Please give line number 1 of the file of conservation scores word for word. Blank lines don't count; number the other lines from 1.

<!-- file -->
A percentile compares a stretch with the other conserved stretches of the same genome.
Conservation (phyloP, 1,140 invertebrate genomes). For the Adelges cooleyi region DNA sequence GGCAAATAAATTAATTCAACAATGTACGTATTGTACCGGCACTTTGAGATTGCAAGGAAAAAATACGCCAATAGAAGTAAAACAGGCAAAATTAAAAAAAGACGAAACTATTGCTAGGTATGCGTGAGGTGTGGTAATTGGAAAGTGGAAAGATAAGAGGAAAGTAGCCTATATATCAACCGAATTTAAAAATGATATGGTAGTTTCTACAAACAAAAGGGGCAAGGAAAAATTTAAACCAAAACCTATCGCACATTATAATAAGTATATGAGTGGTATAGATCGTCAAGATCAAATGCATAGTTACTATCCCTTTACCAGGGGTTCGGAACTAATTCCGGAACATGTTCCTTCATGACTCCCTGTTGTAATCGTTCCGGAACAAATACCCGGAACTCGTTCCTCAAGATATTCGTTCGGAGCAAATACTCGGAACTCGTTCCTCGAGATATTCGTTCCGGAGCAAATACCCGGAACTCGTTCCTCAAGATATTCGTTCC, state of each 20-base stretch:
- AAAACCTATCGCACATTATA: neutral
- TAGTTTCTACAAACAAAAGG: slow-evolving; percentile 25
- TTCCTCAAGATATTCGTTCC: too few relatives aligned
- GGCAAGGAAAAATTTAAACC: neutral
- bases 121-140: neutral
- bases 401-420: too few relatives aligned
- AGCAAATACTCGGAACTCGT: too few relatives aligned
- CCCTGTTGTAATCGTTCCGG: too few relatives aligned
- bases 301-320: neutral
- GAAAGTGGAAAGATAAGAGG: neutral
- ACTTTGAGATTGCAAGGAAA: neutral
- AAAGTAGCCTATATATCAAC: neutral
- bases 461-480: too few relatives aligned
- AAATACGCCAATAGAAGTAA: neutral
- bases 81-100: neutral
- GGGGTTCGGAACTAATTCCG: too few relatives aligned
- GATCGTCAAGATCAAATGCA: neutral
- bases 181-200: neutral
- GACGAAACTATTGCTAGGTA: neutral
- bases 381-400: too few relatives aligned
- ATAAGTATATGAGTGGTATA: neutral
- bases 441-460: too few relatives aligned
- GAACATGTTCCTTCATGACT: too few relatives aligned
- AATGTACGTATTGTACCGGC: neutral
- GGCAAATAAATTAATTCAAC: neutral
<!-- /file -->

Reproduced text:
A percentile compares a stretch with the other conserved stretches of the same genome.